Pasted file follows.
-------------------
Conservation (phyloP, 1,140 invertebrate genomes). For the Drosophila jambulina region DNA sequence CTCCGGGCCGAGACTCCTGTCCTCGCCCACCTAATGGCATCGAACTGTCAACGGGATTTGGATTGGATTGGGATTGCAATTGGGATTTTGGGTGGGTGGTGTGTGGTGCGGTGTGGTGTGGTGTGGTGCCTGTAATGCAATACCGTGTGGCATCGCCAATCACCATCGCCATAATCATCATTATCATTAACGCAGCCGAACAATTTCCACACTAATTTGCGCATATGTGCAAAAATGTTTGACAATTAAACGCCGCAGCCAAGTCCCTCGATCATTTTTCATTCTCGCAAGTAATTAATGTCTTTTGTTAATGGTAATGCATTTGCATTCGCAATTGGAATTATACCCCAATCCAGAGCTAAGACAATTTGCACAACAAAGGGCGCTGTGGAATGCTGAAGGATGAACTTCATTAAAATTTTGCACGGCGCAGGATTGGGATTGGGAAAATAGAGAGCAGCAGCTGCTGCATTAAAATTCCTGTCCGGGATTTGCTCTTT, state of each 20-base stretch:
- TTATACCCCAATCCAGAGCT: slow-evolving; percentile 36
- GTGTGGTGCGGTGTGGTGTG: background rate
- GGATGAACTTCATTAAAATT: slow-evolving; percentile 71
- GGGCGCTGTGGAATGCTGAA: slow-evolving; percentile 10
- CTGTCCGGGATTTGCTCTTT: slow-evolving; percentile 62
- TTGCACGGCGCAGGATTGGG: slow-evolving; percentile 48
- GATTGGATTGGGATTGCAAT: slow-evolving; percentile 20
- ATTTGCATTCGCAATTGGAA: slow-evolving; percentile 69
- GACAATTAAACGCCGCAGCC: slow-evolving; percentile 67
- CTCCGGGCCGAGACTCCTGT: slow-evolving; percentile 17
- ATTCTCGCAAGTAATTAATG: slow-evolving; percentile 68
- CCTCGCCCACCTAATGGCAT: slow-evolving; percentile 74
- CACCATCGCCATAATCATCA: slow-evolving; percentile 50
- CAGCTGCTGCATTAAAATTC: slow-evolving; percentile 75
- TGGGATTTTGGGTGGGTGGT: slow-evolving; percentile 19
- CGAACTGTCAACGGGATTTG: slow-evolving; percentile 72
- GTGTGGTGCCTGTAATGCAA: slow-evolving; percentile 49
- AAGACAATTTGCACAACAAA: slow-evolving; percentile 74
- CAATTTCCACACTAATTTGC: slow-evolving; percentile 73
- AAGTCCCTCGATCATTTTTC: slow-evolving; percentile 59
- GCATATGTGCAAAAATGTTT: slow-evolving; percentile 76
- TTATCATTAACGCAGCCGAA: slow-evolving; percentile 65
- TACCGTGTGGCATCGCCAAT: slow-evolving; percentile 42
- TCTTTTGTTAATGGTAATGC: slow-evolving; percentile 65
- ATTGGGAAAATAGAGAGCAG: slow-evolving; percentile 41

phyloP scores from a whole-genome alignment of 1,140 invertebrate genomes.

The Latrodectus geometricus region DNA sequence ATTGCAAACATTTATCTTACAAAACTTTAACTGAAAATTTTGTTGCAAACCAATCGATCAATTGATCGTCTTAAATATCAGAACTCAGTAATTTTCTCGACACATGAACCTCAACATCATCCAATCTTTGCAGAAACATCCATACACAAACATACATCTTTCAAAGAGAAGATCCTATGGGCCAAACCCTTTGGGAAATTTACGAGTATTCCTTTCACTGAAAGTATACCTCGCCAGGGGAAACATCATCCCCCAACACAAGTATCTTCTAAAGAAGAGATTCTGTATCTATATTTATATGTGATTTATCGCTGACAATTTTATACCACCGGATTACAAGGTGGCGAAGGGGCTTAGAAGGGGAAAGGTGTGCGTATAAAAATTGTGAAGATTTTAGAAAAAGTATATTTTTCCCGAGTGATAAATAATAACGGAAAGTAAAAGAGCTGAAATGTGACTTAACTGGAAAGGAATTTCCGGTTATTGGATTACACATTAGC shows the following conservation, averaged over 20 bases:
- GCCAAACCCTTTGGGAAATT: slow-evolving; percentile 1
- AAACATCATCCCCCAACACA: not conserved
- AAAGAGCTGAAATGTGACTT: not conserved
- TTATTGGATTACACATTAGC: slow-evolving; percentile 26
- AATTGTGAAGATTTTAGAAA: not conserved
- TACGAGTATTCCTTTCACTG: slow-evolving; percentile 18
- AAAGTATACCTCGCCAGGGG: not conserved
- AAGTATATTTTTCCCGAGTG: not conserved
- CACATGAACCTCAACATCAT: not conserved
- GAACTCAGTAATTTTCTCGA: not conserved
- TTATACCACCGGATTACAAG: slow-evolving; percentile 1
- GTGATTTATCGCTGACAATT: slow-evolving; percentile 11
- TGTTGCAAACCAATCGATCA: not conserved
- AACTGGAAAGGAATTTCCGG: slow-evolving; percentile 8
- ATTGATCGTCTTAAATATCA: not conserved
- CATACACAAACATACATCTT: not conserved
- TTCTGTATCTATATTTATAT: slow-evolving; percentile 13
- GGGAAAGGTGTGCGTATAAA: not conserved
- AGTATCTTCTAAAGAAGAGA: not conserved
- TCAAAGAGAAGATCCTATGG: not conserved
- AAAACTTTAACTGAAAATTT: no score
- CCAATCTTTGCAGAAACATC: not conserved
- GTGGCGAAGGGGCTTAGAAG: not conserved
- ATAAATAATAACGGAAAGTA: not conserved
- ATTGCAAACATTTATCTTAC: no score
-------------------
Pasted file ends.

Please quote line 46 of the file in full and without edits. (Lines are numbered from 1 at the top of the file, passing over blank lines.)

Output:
- GGGAAAGGTGTGCGTATAAA: not conserved